It was all going so well. After a rousing opener by Jonathan Coulton, hometown heroes They Might Be Giants played a thunderous set to a packed house filled with local fans. Deep in the pit, our photographer was setting up one of the trickiest shots of any concert shoot: the keyboardist from below. Just then, like a bolt of pure satori thrown off by Dan Miller's lightning fast fingers, it came: a mic stand, perhaps jostled by the bass on "Dr. Worm," or thrown by one of the band members (who can be sure?) came flying off the stage, smack into the business end of our camera. Suddenly Dan Miller was there beside us in the pit whispering (either "Jesus, man, are you alright?" or "Ha, I really nailed you with that one!"—it was hard to tell, as the rest of the band played on). Miraculously, both camera and photographer emerged unscathed, alive to witness the triumphant double-encore end of the current TMBG tour.
Our photographer was too shaken to relate any other details, but luckily TMBG-superfan John Del Signore was stationed in the crowd. He filed this annotated set list:
Cow Town (introduced as the first song TMBG ever recorded. The band formed in 1982, making this something of a 30th anniversary show.)
Damn Good Times (sensational Dan Miller guitar solo... projected on giant screen behind stage: video of a businessman's lap, holding some sort of booklet... between songs both Johns became perplexed by the photographers continued presence in the pit. Linnell: "Are you guys professional photographers, or did you just jump over into the pit?" Flansburgh: "We're very glad to be here for the first time. We heard what about happened to Terminals 1 - 4." Linnell, gazing out at the room: "Did they build boats in here?" ... At this point, someone threw something onto the audience from one of the balconies. Flansburgh: "Please respect the people below you, creepy fuckers throwing shit.")
Snowball in Hell (Sock Puppet interlude featured the Johns reeanacting the sample heard during the studio version of this song: "The dialogue during the bridge comes from a LP/tape called "How to Master Time Organization" released in 1961 by Success Motivation Institute, Inc. and featuring the expertise of someone named Paul J. Meyer.")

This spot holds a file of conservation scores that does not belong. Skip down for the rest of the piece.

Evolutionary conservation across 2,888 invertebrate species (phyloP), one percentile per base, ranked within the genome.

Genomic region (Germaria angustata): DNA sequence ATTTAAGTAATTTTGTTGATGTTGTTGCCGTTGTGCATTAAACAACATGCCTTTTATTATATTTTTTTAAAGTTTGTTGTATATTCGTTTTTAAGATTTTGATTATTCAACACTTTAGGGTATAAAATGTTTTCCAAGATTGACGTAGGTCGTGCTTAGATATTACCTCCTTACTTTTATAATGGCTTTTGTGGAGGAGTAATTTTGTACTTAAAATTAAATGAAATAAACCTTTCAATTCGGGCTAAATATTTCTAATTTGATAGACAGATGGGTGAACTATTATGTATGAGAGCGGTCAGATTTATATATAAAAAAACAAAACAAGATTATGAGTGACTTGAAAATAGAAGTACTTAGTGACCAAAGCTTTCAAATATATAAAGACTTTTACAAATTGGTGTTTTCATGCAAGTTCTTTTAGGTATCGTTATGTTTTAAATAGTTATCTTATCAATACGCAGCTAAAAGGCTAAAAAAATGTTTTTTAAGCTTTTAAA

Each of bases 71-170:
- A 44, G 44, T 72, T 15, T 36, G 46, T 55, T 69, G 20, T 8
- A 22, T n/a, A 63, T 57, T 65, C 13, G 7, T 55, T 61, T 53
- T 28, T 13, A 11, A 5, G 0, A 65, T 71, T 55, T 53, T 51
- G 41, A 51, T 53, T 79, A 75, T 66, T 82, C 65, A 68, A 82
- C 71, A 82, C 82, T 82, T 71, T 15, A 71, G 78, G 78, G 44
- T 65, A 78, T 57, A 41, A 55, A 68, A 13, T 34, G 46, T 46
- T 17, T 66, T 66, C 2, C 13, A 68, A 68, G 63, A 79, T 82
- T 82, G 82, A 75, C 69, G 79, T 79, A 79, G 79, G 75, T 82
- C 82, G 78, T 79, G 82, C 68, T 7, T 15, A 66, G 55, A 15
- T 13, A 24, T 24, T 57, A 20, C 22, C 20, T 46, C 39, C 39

Ana Ng (played with a particularly dark vengeance)
Careful What You Pack (Followed by attempt to "recreate an atmosphere of total intolerance" by bifurcating audience with a flashlight down the middle of the room to separate the "people" from the "apes." The Johns then pitted the two sides against each other, leading each side in a fist-pumping "people" vs "apes" chant. In the end, the People won. Go people.)
Paranoid (Black Sabbath cover... Song was followed by a shout out to TMBG's new corporate underwriter, a pharmaceutical company that produces a drug called Pandor, whose side-effects include "causing someone to say, 'Look at this beautiful audience.'" Then a strange Avator of They sock puppet interlude, featuring a cameo from the Supreme Court. The sock puppets thanked John Coulton for letting them ride in his van. "TMBG didn't want us around because we ate all the cookies.")
Crazy Train (incomplete, Ozzy Osbourne cover)
Lie Still Little Bottle (Linnell on bass clarinet. Flansburgh: "The bass clarinet is listed as rock and roll's most endangered species by National Geographic.")
Sleestacks (Flans directed the audience to this YouTube video.)
Don't Let's Start
We Live in a Dump
Where Your Eyes Don't Go
New York City
Spy (Mark Pender shined on trumpet)
Dr Evil (sung by Flansburgh's wife Robin Goldwasser, who asked the audience, "So, did you have a good Purim?"... After the song, TMBG announced a free show in April outside a public library in Princeton NJ, in honor of Record Store Day)
Dr. Worm (Dan Miller's mic mysteriously "falls" onto Jake... Since none of the bouncers standing around can be bothered to put it back, Miller jumps down into the pit to retrieve it. Go Terminal 5!)
When You Die
How Can I Sing Like a Girl?
Was it worth risking our lives to deliver this report? Yes, yes it was.